Ethical Issues

Transgenic biotechnology presents an exciting range of possibilities, from feeding the hungry to preventing and treating diseases; however, these promises are not without potential peril. Some of the issues that need to be considered are the following:

Social Concerns

  • If the blending of animal and human DNA results, intentionally or not, in chimeric entities possessing degrees of intelligence or sentience never before seen in nonhuman animals, should these entities be given rights and special protections?
  • What, if any, social and legal controls or reviews should be placed on such research?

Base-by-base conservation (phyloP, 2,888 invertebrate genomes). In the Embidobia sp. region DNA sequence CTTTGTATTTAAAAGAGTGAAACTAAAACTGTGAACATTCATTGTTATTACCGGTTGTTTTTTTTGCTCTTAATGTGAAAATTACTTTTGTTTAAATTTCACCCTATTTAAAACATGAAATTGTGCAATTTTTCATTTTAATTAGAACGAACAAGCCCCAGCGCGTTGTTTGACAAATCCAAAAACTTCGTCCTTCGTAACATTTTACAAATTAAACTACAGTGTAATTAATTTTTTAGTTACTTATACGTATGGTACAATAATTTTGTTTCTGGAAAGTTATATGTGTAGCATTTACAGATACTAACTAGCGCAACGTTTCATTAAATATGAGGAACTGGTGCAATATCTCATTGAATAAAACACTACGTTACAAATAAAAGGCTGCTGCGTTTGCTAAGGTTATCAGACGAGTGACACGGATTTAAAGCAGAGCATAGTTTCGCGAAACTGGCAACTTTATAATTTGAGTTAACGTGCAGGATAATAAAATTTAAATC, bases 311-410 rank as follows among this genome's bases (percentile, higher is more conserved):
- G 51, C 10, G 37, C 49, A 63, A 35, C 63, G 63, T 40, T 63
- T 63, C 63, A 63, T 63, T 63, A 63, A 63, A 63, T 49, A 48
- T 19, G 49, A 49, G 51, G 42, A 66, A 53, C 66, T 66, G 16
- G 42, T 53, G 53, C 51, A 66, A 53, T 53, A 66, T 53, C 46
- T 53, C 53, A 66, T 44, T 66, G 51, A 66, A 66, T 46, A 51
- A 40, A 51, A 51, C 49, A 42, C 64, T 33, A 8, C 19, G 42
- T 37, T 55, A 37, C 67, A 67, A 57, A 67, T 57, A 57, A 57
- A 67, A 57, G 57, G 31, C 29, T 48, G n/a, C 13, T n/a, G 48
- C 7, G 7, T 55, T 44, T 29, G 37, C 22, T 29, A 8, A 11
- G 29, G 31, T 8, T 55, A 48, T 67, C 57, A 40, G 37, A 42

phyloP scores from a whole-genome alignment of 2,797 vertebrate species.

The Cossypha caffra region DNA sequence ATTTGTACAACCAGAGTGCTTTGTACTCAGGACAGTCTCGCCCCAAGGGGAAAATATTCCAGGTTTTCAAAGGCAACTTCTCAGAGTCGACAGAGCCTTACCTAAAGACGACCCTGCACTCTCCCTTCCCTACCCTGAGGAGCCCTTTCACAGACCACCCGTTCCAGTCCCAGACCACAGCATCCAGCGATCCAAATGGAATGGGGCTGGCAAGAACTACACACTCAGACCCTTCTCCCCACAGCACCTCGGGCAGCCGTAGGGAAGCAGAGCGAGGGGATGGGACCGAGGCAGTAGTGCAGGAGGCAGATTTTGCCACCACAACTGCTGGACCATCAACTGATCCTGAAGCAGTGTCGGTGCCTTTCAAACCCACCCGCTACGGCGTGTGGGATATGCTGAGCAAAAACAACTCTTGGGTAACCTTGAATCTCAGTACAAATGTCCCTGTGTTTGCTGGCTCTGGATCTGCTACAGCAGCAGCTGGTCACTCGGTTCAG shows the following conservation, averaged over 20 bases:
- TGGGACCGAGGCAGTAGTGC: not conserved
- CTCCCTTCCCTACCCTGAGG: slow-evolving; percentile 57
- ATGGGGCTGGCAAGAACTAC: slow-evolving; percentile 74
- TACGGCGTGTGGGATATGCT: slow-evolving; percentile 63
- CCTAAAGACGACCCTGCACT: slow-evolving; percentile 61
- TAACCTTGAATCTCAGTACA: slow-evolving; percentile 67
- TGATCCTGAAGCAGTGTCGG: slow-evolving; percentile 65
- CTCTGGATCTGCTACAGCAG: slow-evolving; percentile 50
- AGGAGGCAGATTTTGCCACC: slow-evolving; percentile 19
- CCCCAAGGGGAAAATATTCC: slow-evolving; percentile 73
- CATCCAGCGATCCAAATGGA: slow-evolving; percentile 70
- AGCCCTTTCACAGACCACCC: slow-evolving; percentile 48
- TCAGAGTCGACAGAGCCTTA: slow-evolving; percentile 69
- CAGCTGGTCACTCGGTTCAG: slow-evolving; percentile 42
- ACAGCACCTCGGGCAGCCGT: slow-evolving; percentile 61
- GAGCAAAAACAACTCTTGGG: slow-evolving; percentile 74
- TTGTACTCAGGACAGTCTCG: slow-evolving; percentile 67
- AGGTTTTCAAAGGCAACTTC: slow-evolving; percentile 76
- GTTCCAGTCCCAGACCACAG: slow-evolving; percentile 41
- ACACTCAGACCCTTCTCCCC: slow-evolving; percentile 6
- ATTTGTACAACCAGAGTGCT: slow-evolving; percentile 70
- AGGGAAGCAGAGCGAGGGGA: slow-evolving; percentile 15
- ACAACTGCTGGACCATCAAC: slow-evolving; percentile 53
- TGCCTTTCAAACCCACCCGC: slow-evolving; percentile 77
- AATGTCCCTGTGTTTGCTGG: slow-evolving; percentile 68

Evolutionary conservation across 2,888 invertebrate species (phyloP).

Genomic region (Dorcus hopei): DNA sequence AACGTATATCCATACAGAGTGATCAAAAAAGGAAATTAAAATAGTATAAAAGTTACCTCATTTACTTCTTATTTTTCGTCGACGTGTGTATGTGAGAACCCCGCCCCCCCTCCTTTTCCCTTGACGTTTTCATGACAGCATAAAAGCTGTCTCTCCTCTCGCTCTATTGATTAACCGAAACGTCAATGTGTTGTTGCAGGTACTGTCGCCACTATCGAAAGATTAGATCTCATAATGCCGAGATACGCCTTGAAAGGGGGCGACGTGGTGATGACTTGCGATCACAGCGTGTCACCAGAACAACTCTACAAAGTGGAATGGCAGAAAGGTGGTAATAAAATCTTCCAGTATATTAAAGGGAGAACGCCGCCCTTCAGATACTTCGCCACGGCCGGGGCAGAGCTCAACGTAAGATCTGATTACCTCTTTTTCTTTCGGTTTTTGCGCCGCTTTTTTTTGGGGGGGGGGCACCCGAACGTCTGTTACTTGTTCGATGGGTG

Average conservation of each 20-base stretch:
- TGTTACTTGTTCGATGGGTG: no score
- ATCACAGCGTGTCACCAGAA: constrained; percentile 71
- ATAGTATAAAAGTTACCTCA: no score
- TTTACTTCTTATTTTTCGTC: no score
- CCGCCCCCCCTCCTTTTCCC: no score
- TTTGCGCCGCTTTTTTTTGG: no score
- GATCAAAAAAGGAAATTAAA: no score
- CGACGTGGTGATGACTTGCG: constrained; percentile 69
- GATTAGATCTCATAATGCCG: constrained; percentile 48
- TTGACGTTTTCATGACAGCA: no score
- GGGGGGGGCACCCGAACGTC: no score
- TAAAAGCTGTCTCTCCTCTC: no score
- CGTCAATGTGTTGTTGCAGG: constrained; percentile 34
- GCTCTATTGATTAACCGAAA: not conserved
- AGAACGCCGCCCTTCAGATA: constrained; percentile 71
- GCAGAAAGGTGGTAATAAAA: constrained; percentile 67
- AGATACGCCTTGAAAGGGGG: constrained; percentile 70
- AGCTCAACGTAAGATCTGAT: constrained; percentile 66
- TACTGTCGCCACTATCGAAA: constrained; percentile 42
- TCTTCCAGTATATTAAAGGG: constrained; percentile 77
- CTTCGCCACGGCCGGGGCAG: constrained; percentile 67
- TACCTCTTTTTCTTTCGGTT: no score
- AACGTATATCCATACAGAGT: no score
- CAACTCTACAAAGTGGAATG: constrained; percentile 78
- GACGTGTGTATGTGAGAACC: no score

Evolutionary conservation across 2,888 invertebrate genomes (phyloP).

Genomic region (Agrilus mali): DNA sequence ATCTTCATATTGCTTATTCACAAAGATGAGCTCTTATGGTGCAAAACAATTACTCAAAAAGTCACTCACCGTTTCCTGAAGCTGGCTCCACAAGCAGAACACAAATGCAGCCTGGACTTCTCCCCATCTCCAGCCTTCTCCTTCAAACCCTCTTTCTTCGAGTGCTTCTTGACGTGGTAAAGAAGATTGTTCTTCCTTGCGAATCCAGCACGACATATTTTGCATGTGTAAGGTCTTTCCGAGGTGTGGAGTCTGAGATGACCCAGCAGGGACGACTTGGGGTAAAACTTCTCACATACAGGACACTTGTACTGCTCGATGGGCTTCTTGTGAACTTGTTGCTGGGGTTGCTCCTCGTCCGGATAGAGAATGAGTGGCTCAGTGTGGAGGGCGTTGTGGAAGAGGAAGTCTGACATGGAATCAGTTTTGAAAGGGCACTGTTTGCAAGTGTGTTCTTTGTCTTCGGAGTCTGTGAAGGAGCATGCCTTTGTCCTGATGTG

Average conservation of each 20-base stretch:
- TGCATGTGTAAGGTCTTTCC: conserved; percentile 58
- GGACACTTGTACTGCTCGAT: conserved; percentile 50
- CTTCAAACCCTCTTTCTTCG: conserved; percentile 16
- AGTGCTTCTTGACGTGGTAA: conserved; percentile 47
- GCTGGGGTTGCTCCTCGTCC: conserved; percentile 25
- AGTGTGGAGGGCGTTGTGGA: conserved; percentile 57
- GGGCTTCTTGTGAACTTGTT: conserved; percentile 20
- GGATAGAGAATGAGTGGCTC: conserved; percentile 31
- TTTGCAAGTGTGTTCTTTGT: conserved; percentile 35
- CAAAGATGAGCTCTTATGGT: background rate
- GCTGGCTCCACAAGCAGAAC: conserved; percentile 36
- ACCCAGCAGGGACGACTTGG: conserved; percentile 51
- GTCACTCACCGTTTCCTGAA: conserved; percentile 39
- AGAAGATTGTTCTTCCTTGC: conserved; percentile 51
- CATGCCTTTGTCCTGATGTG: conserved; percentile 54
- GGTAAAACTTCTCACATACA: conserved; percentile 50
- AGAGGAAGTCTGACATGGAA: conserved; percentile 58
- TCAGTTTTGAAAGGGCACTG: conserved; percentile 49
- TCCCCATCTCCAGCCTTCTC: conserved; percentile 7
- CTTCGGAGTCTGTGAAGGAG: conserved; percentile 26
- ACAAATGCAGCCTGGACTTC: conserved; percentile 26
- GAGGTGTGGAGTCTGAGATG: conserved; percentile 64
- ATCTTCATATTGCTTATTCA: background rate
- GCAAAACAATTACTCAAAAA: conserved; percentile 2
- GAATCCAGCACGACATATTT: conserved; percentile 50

• What unintended personal, social, and cultural consequences could result?
  • Who will have access to these technologies and how will scarce resources—such as medical advances and novel treatments—be allocated?

Extrinsic Concerns

  • What, if any, health risks are associated with transgenics and genetically modified foods?
  • Are there long-term effects on the environment when transgenic or genetically modified organisms are released in the field?
  • Should research be limited and, if so, how should the limits be decided? How should the limits be enforced nationally and internationally?

Intrinsic Concerns

  • Are there fundamental issues with creating new species?
  • Are species boundaries “hard” or should they be viewed as a continuum? What, if any, consequences are there of blurring species boundaries?
  • Are chimeras and transgenics more likely to suffer than “traditional” organisms?